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Thermo Scentific

Culture Media Supplements


Code: SR0129

569/H9 Lactamase active against a range of penicillins.

Materials Supplied
Penase SR0129 is a Bacillus cereus 569/H9 lactamase (E.C.5.2.6) presented as a freeze-dried powder containing buffer salts. Each vial contains 3,300 IU of activity (1 unit of enzyme activity will hydrolyse 1.0 µ mol of benzylpenicillin to benzylpenicilloic acid per minute pH 7.0 and at 25°C). The preparation will successfully inactivate a range of penicillins 1.

Definition of Units of Enzyme Activity
The scientific literature describes a number of methods which are used to measure and define a unit of penicillinase activity2. Note that 1 IU of activity = 600 Levy units of activity.

The major use of this enzyme preparation is for the inactivation of susceptible beta-lactam antibiotic preparations to enable sterility testing to be carried out 3.
The preparation may also be used for inactivation of susceptible antibiotics in blood or other tissue samples prior to routine microbiological examination 2,4,5, and inactivation of susceptible antibiotics in blood and other tissue samples prior to the microbiological estimation of aminoglycosides or other non beta-lactam antibiotics 6.

1 Sterility Testing of Penicillin Products3
The product is rehydrated by adding 5 ml of sterile distilled water to a vial of enzyme with gentle mixing. The resulting solution will contain 660 IU of activity/ml.
The sterility of penicillin products with respect to bacterial contamination is determined by adding 300 mg or less of the test sample to sterile Fluid Thioglycollate Medium CM0173 or other prescribed media to which a suitable amount of Penase solution has been added aseptically when the temperature has fallen below 50°C. Tubes (35 mm x 200 mm) containing 90-100 ml medium are incubated for 7 days at 30°C.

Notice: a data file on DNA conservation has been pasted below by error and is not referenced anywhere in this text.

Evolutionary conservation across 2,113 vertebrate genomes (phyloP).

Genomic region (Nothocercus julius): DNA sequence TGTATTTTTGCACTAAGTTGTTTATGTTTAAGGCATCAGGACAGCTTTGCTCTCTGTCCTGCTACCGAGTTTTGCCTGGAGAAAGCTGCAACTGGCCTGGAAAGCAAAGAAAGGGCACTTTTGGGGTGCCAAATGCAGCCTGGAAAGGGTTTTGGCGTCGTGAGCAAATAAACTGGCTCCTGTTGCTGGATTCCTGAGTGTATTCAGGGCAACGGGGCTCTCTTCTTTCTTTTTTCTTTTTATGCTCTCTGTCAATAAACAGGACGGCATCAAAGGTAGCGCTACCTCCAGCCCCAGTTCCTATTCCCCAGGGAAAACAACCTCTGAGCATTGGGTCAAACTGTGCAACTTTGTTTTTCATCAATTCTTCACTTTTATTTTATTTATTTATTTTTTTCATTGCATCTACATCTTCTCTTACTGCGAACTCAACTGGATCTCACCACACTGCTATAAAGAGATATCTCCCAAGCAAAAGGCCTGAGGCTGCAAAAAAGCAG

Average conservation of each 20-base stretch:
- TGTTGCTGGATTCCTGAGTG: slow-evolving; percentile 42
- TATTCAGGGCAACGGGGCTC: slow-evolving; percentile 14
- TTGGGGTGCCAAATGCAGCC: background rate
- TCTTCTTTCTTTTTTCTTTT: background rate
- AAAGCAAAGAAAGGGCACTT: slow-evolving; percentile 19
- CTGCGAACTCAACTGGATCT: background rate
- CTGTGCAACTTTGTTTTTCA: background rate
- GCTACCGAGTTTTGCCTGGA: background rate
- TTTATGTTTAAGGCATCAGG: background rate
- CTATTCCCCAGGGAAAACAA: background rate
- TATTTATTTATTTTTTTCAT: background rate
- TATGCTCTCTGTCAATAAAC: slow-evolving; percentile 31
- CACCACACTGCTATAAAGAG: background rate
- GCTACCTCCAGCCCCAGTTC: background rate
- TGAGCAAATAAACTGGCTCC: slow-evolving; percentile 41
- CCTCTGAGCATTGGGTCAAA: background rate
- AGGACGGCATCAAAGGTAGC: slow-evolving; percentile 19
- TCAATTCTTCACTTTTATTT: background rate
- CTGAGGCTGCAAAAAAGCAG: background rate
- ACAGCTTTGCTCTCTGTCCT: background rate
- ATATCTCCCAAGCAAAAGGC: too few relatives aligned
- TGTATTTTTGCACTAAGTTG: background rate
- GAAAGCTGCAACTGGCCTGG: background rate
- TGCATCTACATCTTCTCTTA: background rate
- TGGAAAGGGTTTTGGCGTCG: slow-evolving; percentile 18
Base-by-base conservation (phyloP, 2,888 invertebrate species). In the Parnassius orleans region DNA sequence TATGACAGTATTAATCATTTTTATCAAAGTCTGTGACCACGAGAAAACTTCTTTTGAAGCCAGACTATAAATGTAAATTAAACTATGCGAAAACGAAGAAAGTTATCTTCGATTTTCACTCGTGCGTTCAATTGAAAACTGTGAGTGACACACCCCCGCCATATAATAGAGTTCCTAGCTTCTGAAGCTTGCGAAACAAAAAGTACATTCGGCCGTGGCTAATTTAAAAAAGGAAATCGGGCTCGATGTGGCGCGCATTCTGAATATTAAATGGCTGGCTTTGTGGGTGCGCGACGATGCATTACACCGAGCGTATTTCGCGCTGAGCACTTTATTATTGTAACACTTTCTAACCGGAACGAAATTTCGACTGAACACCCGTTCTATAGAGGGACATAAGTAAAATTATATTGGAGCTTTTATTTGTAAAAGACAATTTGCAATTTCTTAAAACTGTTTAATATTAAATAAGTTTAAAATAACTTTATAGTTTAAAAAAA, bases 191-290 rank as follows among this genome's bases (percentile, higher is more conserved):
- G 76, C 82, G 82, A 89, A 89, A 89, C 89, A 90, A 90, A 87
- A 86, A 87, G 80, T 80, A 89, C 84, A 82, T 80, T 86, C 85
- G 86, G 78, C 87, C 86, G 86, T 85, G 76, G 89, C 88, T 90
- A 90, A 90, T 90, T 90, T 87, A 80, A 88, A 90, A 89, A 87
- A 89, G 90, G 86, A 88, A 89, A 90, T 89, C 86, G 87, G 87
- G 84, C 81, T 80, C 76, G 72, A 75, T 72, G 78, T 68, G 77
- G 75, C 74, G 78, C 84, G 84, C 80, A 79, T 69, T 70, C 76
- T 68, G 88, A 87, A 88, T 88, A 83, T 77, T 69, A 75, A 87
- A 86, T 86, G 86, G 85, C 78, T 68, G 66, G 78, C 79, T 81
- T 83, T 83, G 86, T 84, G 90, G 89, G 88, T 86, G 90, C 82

The sterility of penicillin products with respect to yeast and moulds is accomplished by adding the test sample to Sabouraud Liquid Medium CM0147 and incubating for 7 days at 20-25°C.

2 Blood Culture Procedures
0.1 ml of the reconstituted solution should be added aseptically to blood culture broths, preferably before but otherwise immediately after inoculation with the blood sample.

Stability of Reagents
Solutions of the enzyme will remain active for several days when stored at 4°C or several weeks when stored at minus 20°C. Repeated freezing and thawing should be avoided. However, it is not advisable to store the solution for long periods because of the possibility of contamination.

1. Melling J. (1979) `Antibiotic-Inactivating Enzymes’ Ed. Wiseman A., `Topics in Enzyme and Fementation Technology’, Vol.2. 153--199. Publishers Ellis Horwood Ltd., Chichester.
2. Newson S. W. B. and Walshingham B. M. (1973) J. Med. Microbiol. 6. 59--66.
3. Code of Federal Regulations, Title 21, Part 436, Sec. 436.20. U.S. Govt. Printing Office, Washington, DC.
4. Waterworth P. M. (1973) J. Clin. Path. 26. 596-598.
5. Selwyn S. (1977) J. Antimicrob. Chemother. 3. 161-168.
6. Sabath L. D., Casey J. I., Ruch P. A., Stumpf L. L. and Finland M. (1971) J. Lab. Clin. Med. 78. 457-463.

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